|"Endings are an important and inevitable part of counselling and life in general. Endings are certainly a major feature in my life at the moment – I seem to be dealing with a lot of them" |
|"I’m working with a very troubled young woman at the moment at the college where I’m on placement. She has a very uneven idea of who she is and where she fits into society" |
|"I recently attended the BACP student conference in York where the keynote speaker in the afternoon gave a really engaging talk based around the concept of using three words to describe your practice. This made me think about the three words I would choose to describe my practice and how it has evolved and developed throughout my training" |
|"Something that has really struck me since I started my training is the distance I’ve come from my own first session with a counsellor to where I am today, working with clients on placement as part of my diploma studies" |
|"I was always a bit of a lost boy when growing up, not fitting the mould, never really sure what to do with myself, not really thinking about the future and what it might bring"|
We’ve always been told throughout the counselling course that the journey each of us will follow during training will change us
In training – Just as annoying as ever
We’ve always been told throughout the counselling course that the journey each of us will follow during training will change us. Our lecturer has told us that, between finishing one course and returning to study at the next level, students have left partners, started new relationships and even got divorced because of the many major changes they have experienced during counselling training.
I find it really interesting to think about the distance I’ve travelled and how the training may have affected my relationships with those closest to me. I feel that I’ve changed a great deal, but does my perception match up with how the people who know me best see me? Do they think I’ve changed and if so, how?
I asked my Mum if she had noticed any changes in me since I started my training. She said that the main change for her is in how I relate to her and my Dad. She said that I’m definitely less ‘Kevin and Perry’ – by which I think she means I don’t react as irrationally as I used to, that I am more settled and less emotionally erratic. If anyone has the experience to comment on my past mood swings, it is my parents.
She also said that I’m a lot more open and honest about what I’m doing and how I feel about things. I think this is because I have much higher self-esteem now and I feel a real sense of pride in myself and in my work. I also feel I am finally paying back my parents for all the money and worry they invested in sending me to university, which I never felt I was doing in any of my past jobs.
I asked a work colleague and close friend if she thought I’d changed since starting the counselling training. I work in a further education college with young people aged 14–16. I coordinate a vocational learning scheme that gives students a practical qualification as well as their GCSEs, and I help young people who are in danger of becoming NEET (Not in Education, Employment or Training) to manage their transition into apprenticeships, college courses, sixth form or work. My colleague said I’d become much more patient with my students and also more confident with them and able to share more of myself when the occasion calls for it. As a result, she thought, the students trust me more and find it easier to talk to me. She also commented that, although our relationship hasn’t changed an awful lot, she feels I am more comfortable in my own skin and that I really listen to her when she needs to talk to me: I’m not just doing ‘man’s listening’ and I never try to placate her or tell her what I think she should do.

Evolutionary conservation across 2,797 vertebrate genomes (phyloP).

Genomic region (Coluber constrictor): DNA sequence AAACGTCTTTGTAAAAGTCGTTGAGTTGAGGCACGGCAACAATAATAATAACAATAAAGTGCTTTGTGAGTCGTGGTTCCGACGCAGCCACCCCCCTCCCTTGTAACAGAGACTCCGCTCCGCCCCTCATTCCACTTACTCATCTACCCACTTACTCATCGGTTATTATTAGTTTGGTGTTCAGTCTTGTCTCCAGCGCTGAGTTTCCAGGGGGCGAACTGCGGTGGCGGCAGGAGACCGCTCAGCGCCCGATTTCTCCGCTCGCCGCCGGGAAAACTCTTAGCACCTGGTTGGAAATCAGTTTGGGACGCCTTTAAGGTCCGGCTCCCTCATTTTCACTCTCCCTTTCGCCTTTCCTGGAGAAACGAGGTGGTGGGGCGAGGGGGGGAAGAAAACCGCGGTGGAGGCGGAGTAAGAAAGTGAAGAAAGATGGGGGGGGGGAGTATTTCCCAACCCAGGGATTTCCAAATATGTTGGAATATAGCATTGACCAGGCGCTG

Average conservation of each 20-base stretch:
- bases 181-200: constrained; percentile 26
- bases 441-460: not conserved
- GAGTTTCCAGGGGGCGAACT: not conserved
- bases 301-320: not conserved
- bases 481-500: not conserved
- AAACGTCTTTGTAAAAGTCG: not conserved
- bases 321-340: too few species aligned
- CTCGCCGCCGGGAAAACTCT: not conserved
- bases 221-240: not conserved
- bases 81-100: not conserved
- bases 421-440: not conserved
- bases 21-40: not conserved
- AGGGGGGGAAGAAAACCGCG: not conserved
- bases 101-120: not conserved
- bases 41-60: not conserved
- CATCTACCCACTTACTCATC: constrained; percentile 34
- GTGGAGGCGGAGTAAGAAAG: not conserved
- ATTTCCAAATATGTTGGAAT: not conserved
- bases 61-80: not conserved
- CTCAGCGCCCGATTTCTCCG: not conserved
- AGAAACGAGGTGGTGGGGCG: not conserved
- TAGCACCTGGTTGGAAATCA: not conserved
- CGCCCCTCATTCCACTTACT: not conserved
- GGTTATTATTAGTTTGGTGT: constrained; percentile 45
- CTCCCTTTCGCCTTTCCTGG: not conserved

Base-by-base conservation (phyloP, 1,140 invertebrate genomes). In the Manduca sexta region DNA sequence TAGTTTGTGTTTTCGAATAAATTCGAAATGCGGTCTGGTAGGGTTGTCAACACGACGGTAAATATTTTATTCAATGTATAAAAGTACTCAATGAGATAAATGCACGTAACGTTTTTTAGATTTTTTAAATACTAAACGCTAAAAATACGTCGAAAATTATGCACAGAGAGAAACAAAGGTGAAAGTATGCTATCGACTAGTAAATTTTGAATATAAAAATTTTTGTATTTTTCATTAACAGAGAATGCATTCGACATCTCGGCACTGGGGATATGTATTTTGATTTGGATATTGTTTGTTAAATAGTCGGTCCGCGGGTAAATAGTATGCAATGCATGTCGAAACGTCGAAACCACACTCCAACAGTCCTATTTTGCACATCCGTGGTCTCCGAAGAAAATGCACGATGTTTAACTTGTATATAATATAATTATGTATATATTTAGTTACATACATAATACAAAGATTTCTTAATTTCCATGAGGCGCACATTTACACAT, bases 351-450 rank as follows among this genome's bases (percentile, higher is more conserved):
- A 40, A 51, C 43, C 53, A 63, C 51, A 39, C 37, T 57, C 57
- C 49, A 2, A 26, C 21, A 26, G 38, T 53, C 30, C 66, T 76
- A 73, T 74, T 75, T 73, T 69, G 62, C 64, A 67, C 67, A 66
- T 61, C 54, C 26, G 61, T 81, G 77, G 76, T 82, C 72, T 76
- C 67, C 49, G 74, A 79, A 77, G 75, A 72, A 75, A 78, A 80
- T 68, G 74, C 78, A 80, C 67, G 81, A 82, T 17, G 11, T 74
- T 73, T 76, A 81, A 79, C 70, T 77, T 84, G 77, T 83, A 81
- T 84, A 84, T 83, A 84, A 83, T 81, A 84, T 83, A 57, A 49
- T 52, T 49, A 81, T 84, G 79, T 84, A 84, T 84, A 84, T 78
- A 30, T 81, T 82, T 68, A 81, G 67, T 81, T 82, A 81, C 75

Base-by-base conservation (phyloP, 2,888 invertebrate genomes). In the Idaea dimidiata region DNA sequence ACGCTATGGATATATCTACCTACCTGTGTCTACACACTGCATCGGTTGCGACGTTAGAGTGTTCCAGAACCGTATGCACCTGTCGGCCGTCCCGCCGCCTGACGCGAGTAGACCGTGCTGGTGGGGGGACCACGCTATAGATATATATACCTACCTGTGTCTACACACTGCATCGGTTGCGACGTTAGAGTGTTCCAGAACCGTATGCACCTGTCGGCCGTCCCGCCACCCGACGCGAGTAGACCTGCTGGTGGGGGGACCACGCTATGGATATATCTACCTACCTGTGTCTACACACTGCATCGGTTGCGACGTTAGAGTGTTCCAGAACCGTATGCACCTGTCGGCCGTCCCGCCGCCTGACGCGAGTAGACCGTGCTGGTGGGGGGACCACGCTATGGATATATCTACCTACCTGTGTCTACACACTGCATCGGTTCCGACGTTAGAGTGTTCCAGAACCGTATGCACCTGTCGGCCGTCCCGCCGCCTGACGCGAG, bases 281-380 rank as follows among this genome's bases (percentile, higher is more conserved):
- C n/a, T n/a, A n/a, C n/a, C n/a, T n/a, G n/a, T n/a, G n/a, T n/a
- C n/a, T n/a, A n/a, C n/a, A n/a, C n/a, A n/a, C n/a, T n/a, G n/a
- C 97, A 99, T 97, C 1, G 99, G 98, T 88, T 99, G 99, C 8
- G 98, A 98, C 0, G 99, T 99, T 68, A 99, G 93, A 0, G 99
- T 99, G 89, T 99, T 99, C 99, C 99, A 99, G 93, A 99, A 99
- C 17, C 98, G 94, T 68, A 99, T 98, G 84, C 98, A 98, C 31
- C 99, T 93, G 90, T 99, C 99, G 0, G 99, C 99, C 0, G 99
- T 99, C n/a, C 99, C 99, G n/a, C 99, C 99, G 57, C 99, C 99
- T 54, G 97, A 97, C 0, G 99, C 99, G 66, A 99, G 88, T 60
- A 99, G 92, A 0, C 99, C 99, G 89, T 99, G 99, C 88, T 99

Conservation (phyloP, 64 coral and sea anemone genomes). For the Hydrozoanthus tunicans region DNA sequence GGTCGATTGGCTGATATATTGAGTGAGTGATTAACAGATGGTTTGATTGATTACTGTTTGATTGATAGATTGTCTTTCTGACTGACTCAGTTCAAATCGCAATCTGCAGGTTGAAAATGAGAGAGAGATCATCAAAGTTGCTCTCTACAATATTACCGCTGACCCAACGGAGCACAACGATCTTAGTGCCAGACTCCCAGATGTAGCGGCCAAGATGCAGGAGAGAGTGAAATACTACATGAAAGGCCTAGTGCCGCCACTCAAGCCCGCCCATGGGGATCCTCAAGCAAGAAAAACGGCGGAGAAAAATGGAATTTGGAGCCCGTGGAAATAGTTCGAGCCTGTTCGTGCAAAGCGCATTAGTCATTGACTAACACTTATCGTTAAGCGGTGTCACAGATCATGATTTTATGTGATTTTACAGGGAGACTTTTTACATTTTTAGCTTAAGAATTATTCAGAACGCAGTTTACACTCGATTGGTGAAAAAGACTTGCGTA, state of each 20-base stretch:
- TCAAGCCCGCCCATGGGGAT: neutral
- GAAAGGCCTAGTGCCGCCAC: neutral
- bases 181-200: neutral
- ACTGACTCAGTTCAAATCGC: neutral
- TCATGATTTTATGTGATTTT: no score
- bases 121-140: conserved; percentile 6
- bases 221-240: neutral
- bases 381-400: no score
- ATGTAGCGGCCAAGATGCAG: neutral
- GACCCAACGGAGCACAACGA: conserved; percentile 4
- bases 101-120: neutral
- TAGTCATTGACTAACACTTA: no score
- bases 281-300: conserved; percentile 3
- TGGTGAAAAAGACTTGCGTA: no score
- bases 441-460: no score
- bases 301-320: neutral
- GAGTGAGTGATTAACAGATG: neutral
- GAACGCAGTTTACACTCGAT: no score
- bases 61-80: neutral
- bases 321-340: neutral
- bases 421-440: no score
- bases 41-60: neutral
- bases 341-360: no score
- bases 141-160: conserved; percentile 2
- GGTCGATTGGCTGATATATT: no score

I also asked one of the other students in my counselling class, who is also a good friend. She said that I seem a lot more open about myself and who I am and that I’m more relaxed about the issues that affect me and my control over them. She also said, and I would agree, that our relationship, and my relationships with other members of the student group, has improved because I’m less guarded and more forthcoming about putting myself out there and making relationships and interacting with others.
I think these changes all come from the improved sense of self that I’ve taken from the training and from knowing myself so much better. I now believe I have a lot to give to a prospective friendship – just as much as the other person – which makes me more confident with other people.
The final test was to ask my partner. He said he didn’t think our relationship has changed much, but he has seen big changes in how I interact with other people and that I’m much more tolerant (his words, not mine). He said the major difference he has noticed is that I now have a sense of purpose and direction, that I have a focus in my life that makes me happy and I enjoy. He also tells me that I’m still just as annoying as ever (that may have been a joke, but I’m not sure).
My image of how I have changed seems to match up quite well with other people’s perceptions. Thankfully, most of the changes they have noticed in me have been ones that I have noted about myself, and have been positive. I think the biggest change for me is a much better understanding of myself that means that I am much more aware of who I am, what I can offer and what I may be lacking. I think the changes have meant that I manage my relationships very differently: I am better able to see both sides of the coin, and understand better how it feels to be sat in either chair.